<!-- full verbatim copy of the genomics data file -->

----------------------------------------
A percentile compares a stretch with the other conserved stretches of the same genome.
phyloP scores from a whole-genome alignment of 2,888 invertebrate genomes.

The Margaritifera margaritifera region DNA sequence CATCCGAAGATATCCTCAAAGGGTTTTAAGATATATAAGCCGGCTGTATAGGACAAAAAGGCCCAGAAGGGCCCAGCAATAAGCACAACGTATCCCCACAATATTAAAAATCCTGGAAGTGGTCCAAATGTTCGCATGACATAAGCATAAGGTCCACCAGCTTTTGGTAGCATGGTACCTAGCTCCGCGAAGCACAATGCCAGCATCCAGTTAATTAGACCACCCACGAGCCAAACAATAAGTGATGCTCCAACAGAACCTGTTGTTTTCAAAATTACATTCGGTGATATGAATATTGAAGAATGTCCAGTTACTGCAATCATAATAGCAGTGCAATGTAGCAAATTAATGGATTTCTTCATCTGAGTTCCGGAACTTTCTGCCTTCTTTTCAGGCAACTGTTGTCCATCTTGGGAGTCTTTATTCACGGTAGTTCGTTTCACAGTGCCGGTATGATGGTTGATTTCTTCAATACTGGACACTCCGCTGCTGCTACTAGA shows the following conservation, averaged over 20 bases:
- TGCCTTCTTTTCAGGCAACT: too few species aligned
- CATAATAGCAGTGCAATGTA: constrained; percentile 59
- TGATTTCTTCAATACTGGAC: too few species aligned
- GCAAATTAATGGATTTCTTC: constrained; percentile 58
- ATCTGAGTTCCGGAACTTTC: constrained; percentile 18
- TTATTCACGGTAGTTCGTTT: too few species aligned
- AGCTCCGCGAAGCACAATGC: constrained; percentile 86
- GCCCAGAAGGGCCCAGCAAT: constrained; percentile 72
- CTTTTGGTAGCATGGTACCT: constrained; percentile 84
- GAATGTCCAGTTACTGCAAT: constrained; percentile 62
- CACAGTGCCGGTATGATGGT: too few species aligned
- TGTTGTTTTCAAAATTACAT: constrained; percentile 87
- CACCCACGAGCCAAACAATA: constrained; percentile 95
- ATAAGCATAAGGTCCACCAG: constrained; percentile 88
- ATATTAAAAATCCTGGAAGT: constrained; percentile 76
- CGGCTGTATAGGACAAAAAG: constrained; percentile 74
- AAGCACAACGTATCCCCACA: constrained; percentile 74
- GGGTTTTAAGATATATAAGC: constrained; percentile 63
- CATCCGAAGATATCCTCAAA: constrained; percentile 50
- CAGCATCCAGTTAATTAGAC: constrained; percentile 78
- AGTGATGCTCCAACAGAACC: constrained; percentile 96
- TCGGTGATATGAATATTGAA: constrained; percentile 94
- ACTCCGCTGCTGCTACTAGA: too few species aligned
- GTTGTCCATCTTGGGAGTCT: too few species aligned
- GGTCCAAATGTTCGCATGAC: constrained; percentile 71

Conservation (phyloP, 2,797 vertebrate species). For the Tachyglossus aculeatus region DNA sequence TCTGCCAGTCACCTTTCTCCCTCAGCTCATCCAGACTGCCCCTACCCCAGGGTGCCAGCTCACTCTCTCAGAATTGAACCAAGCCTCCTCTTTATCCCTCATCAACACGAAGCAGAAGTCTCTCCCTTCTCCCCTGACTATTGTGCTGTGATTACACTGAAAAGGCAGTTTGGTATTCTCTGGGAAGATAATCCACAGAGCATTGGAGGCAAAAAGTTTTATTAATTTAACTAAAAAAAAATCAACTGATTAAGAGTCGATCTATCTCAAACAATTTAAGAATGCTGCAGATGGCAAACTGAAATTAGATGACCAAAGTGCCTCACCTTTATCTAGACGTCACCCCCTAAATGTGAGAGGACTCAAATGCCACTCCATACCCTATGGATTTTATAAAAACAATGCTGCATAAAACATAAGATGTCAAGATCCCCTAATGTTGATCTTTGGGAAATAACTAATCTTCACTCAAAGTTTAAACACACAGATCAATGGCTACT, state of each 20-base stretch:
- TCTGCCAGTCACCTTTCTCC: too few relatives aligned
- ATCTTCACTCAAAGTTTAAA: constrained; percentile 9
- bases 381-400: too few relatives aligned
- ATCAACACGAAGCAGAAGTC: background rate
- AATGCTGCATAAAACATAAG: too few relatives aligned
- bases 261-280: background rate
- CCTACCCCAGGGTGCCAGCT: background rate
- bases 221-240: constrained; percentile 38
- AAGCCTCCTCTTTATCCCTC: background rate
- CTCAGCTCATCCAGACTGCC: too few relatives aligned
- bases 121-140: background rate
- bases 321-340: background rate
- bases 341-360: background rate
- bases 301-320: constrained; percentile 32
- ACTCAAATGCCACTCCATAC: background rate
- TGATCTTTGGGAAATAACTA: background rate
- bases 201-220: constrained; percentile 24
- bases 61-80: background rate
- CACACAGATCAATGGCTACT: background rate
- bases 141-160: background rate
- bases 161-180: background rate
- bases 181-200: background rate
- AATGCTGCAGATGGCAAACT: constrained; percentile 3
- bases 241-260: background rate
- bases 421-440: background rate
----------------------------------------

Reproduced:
A percentile compares a stretch with the other conserved stretches of the same genome.
phyloP scores from a whole-genome alignment of 2,888 invertebrate genomes.

The Margaritifera margaritifera region DNA sequence CATCCGAAGATATCCTCAAAGGGTTTTAAGATATATAAGCCGGCTGTATAGGACAAAAAGGCCCAGAAGGGCCCAGCAATAAGCACAACGTATCCCCACAATATTAAAAATCCTGGAAGTGGTCCAAATGTTCGCATGACATAAGCATAAGGTCCACCAGCTTTTGGTAGCATGGTACCTAGCTCCGCGAAGCACAATGCCAGCATCCAGTTAATTAGACCACCCACGAGCCAAACAATAAGTGATGCTCCAACAGAACCTGTTGTTTTCAAAATTACATTCGGTGATATGAATATTGAAGAATGTCCAGTTACTGCAATCATAATAGCAGTGCAATGTAGCAAATTAATGGATTTCTTCATCTGAGTTCCGGAACTTTCTGCCTTCTTTTCAGGCAACTGTTGTCCATCTTGGGAGTCTTTATTCACGGTAGTTCGTTTCACAGTGCCGGTATGATGGTTGATTTCTTCAATACTGGACACTCCGCTGCTGCTACTAGA shows the following conservation, averaged over 20 bases:
- TGCCTTCTTTTCAGGCAACT: too few species aligned
- CATAATAGCAGTGCAATGTA: constrained; percentile 59
- TGATTTCTTCAATACTGGAC: too few species aligned
- GCAAATTAATGGATTTCTTC: constrained; percentile 58
- ATCTGAGTTCCGGAACTTTC: constrained; percentile 18
- TTATTCACGGTAGTTCGTTT: too few species aligned
- AGCTCCGCGAAGCACAATGC: constrained; percentile 86
- GCCCAGAAGGGCCCAGCAAT: constrained; percentile 72
- CTTTTGGTAGCATGGTACCT: constrained; percentile 84
- GAATGTCCAGTTACTGCAAT: constrained; percentile 62
- CACAGTGCCGGTATGATGGT: too few species aligned
- TGTTGTTTTCAAAATTACAT: constrained; percentile 87
- CACCCACGAGCCAAACAATA: constrained; percentile 95
- ATAAGCATAAGGTCCACCAG: constrained; percentile 88
- ATATTAAAAATCCTGGAAGT: constrained; percentile 76
- CGGCTGTATAGGACAAAAAG: constrained; percentile 74
- AAGCACAACGTATCCCCACA: constrained; percentile 74
- GGGTTTTAAGATATATAAGC: constrained; percentile 63
- CATCCGAAGATATCCTCAAA: constrained; percentile 50
- CAGCATCCAGTTAATTAGAC: constrained; percentile 78
- AGTGATGCTCCAACAGAACC: constrained; percentile 96
- TCGGTGATATGAATATTGAA: constrained; percentile 94
- ACTCCGCTGCTGCTACTAGA: too few species aligned
- GTTGTCCATCTTGGGAGTCT: too few species aligned
- GGTCCAAATGTTCGCATGAC: constrained; percentile 71

Conservation (phyloP, 2,797 vertebrate species). For the Tachyglossus aculeatus region DNA sequence TCTGCCAGTCACCTTTCTCCCTCAGCTCATCCAGACTGCCCCTACCCCAGGGTGCCAGCTCACTCTCTCAGAATTGAACCAAGCCTCCTCTTTATCCCTCATCAACACGAAGCAGAAGTCTCTCCCTTCTCCCCTGACTATTGTGCTGTGATTACACTGAAAAGGCAGTTTGGTATTCTCTGGGAAGATAATCCACAGAGCATTGGAGGCAAAAAGTTTTATTAATTTAACTAAAAAAAAATCAACTGATTAAGAGTCGATCTATCTCAAACAATTTAAGAATGCTGCAGATGGCAAACTGAAATTAGATGACCAAAGTGCCTCACCTTTATCTAGACGTCACCCCCTAAATGTGAGAGGACTCAAATGCCACTCCATACCCTATGGATTTTATAAAAACAATGCTGCATAAAACATAAGATGTCAAGATCCCCTAATGTTGATCTTTGGGAAATAACTAATCTTCACTCAAAGTTTAAACACACAGATCAATGGCTACT, state of each 20-base stretch:
- TCTGCCAGTCACCTTTCTCC: too few relatives aligned
- ATCTTCACTCAAAGTTTAAA: constrained; percentile 9
- bases 381-400: too few relatives aligned
- ATCAACACGAAGCAGAAGTC: background rate
- AATGCTGCATAAAACATAAG: too few relatives aligned
- bases 261-280: background rate
- CCTACCCCAGGGTGCCAGCT: background rate
- bases 221-240: constrained; percentile 38
- AAGCCTCCTCTTTATCCCTC: background rate
- CTCAGCTCATCCAGACTGCC: too few relatives aligned
- bases 121-140: background rate
- bases 321-340: background rate
- bases 341-360: background rate
- bases 301-320: constrained; percentile 32
- ACTCAAATGCCACTCCATAC: background rate
- TGATCTTTGGGAAATAACTA: background rate
- bases 201-220: constrained; percentile 24
- bases 61-80: background rate
- CACACAGATCAATGGCTACT: background rate
- bases 141-160: background rate
- bases 161-180: background rate
- bases 181-200: background rate
- AATGCTGCAGATGGCAAACT: constrained; percentile 3
- bases 241-260: background rate
- bases 421-440: background rate